Click “more” to see what had spurred this thought.

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The Rebel Queen, Scene 1

For this week’s post I thought I’d share scene 1 of The Rebel Queen.

The genre is a political drama set among an alien species. The story runs parallel to a section of Vengeance Will Come, which I discussed here.

It’s a longer post (approx 2,000 words) so make yourself a cuppa and get comfortable as you read. Please, do let me know what you think in the comments below.

“When Deckarians are looking for a planet to colonize they seek isolated and inhospitable planets. They prefer geologically stable, arid planets with thick crusts into which they can burrow.

The new colony begins the slow and methodical Deckarian terraforming: diverting surface waters into underground reservoirs, making the planet’s surface more hostile.

It is both a camouflage and a comfort to the Deckarian mindset that thrives underground. To be above ground is to be foolish and invite trouble; to be deep below is to be safe.”

Diary entry of Dr Susan Passive

– – –

The female Deckarian, Khuel, was half-hidden in the dim lighting of the drinking hole. The lighting matched the mood: unpretentious and quiet.

Having nothing better to do she watched the viewing screen with idle interest. Two human males circled each other in the Fighting Pit. Like all humans, both were lanky, long of arm and leg by Deckarian standards and covered with soft, fragile skin. One brandished an axe, the other a long knife. Both wore fear on their faces as they contemplated death.

Khuel was slumped forward so her leathery grime-covered forearms rested on the polished pine counter. Her dirty appearance suggested she’d come straight from work and was looking for a drink, not company. Even still, she’d already cast aside three hopeful males.

With her peripheral vision she saw a male Deckarian enter the drinking hole. He chatted with the pourer just long enough to prospect the room. Picking up his drink the male walked over to sit next to Khuel as though the rest of the counter wasn’t empty.

Here it comes, Khuel thought as the male turned to her, “I’ve seen you in here a few times but we’ve never been introduced. My name is Hun,” the male gave her a friendly smile. Khuel picked herself up slightly off the counter but continued to spin her empty glass without looking at him. Hun persevered, “Looks like you’ve had a hard day?”

She said nothing, but let out a long sigh. She pushed the glass away from her as a sign of completion.

“Don’t be in such a hurry to leave. Let me buy you a drink to improve your night,” Hun offered quickly and signalled the pourer. Khuel didn’t stop him ordering the drink, so she turned and gave him a weak smile in payment.

Hun wore the steel-studded collar of a clutch leader, marking him as modestly successful. He looked ten years older than her.

“There, is that better? A free drink or two and someone nice to talk to, the night is looking up,” Hun said. He hopes, Khuel thought with a slight smile.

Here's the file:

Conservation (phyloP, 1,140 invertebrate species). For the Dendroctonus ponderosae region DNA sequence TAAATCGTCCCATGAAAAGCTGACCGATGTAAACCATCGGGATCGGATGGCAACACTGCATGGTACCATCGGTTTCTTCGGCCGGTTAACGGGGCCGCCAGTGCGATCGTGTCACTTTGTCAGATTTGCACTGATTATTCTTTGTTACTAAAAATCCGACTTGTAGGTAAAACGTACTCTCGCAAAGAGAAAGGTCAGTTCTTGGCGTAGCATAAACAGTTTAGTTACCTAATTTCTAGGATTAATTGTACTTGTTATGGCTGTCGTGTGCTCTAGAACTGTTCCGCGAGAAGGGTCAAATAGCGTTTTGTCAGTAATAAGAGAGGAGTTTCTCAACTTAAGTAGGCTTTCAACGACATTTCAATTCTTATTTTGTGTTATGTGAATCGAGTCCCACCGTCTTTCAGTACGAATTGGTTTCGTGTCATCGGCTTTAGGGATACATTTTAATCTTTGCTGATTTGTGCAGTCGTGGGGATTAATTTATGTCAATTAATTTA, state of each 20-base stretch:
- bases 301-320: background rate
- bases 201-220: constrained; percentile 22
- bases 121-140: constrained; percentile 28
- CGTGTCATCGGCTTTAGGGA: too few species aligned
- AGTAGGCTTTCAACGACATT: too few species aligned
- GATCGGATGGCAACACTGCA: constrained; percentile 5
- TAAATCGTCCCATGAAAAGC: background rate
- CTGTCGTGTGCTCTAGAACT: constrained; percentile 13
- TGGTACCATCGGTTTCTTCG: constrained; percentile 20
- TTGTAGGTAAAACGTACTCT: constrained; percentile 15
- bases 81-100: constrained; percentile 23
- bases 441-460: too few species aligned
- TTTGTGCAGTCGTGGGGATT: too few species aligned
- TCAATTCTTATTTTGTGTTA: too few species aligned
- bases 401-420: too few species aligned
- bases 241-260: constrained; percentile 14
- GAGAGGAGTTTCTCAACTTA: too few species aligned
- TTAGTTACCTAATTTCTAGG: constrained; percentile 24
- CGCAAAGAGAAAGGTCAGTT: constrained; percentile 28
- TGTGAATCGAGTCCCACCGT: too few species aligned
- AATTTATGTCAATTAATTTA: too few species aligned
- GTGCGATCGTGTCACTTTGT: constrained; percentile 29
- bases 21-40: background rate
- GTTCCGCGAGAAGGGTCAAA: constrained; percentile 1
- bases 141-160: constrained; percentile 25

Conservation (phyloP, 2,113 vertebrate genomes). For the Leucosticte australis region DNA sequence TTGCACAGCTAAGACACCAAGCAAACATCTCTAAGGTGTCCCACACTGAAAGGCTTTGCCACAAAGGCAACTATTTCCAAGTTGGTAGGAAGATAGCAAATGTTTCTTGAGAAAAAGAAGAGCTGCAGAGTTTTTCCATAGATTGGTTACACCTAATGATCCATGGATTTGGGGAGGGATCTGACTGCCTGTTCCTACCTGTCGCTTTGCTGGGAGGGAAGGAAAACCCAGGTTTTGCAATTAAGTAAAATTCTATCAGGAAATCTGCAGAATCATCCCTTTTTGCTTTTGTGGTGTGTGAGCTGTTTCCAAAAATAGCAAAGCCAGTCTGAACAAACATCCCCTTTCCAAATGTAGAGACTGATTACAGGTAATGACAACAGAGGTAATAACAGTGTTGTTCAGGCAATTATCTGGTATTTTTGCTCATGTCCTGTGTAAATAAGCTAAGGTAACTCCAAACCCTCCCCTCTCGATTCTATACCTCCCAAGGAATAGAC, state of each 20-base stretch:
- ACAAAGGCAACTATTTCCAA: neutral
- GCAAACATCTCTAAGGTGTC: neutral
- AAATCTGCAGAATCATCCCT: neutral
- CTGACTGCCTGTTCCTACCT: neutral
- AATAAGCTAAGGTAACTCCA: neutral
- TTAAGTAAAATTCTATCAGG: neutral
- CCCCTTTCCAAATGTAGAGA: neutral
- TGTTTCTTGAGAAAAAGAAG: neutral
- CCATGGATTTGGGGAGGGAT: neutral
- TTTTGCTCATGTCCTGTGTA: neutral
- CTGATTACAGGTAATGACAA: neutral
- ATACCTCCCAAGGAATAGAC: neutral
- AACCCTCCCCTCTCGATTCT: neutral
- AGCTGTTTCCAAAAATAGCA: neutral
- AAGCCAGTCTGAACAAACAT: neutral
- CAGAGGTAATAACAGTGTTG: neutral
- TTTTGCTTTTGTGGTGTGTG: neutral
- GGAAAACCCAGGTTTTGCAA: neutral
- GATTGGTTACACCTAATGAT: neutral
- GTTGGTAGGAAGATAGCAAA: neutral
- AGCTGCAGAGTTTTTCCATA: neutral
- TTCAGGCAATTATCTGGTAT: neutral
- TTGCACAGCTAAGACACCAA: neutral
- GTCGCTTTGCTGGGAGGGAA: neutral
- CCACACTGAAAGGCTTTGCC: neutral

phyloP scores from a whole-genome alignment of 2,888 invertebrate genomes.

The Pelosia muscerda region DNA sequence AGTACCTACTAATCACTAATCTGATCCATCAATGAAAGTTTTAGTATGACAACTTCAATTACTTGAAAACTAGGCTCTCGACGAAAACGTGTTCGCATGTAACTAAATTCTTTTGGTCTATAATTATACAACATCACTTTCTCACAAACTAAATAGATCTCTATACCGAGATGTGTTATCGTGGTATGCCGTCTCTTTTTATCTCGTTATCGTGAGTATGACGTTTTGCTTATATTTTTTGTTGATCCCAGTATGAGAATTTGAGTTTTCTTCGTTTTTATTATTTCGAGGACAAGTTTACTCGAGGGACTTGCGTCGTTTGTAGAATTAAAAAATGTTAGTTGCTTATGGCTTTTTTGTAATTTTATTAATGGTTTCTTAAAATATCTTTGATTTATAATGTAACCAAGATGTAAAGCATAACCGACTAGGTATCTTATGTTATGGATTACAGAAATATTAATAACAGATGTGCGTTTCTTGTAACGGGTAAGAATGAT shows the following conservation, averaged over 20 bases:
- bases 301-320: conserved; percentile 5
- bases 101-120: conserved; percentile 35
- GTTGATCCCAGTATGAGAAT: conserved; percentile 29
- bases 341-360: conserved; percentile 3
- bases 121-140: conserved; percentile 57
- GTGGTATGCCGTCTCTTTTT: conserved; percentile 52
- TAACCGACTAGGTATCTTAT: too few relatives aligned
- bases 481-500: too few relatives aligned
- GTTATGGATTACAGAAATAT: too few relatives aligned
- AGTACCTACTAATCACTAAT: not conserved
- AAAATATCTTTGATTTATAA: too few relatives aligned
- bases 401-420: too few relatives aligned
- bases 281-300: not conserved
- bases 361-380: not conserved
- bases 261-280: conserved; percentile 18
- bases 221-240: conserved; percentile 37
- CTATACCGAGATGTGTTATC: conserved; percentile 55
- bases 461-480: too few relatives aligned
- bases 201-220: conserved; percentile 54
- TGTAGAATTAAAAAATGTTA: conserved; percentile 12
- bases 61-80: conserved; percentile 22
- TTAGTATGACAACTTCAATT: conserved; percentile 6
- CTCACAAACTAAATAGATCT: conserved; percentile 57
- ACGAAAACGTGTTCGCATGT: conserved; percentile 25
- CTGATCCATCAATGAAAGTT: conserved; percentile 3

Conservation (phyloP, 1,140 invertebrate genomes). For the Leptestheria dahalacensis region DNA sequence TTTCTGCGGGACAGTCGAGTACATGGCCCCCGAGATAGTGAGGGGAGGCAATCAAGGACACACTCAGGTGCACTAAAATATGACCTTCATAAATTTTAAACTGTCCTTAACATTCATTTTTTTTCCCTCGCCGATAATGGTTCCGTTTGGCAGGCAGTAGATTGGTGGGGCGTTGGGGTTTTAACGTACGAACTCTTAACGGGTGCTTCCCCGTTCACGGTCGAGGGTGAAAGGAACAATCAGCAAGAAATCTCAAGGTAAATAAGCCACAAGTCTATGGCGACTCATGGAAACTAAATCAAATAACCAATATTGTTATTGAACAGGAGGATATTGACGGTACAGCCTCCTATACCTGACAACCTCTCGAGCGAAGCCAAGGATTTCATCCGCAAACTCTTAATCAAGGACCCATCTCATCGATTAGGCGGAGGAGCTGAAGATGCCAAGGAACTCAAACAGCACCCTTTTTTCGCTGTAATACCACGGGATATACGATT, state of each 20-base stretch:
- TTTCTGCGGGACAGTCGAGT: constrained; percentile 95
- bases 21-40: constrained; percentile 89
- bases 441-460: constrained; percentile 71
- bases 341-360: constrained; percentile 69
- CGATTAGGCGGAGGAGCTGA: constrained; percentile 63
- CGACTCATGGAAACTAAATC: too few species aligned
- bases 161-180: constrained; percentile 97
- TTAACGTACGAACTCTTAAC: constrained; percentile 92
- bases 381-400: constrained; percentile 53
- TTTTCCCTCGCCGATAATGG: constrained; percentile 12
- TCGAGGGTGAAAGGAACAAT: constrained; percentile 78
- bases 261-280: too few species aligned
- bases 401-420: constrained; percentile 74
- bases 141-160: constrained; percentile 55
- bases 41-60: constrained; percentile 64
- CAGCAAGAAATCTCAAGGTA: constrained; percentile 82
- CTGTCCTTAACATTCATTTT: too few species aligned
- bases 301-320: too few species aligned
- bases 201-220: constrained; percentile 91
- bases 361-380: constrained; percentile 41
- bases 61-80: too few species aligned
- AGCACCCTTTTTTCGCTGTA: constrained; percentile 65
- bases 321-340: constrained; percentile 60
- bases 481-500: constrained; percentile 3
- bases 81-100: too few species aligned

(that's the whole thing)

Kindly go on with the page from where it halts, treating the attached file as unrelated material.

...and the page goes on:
“Sure, why not,” Khuel said, sitting up straight and turning her attention to him. Hun’s face lit up like a forming star in response to the encouragement.

“You haven’t told me your name yet?” Hun prompted.

Khuel smiled mischievously. “The drink will get you a smile, if you want my name you’ll have to do better than that.”

Hun smiled as though he’d just struck Rhodium and deployed a well-worn line. “You know you’ve got a pretty face when you smile.”

“So I’m not pretty when I don’t smile?” Khuel rolled her eyes and took a large gulp of her drink, “I bet you say that to all the females.”

Hun noted the rapidly diminishing drink and his window of opportunity. “So, you work in this sector?” he asked.

“I spend my working hours in near-darkness, elbow-deep in fertiliser, harvesting mushrooms.”

“That’s a valuable job. Food production is vital to the wellbeing of the colony.”

“Valuable, perhaps, but very dirty,” Khuel examined her mud-stained fingernails. Hun wasn’t very choosey, but given the age gap between them…

“Oh there’s no shame in the side-effects of hard work,” Hun said with pride. “Better to stink of sweat than smell sweetly like some who do no work.”

“Ain’t that the truth.” Khuel agreed with a sigh. Nothing like a little class hatred to draw friends together. “There seem to be more perfumed preeners in the colony every year; I don’t know where they come from,” she replied.

“Most preeners are pilots of course,” Hun said, “they walk around the colony as though they’re our betters. Some of the soldier class too. And then there’s the occasional worker-“

“Not many,” Khuel interrupted, “It’s not in the nature of us workers to consider ourselves better than others. Even if we were, we wouldn’t say it.”

Hun nodded.

“Have you…” Khuel started and then looked around to check they wouldn’t be overheard, continuing in a whisper, “heard the rumours that the rebel Queen favours the worker class?”

Hun had his glass halfway to his mouth but immediately put it down. He shot her a glare and checked their surroundings too. He leaned in close, but his tone was hard and pointed like a freshly sharpened pick, “Such talk is foolish. Dangerous. Definitely not for public airing; it could be seen as treasonous.”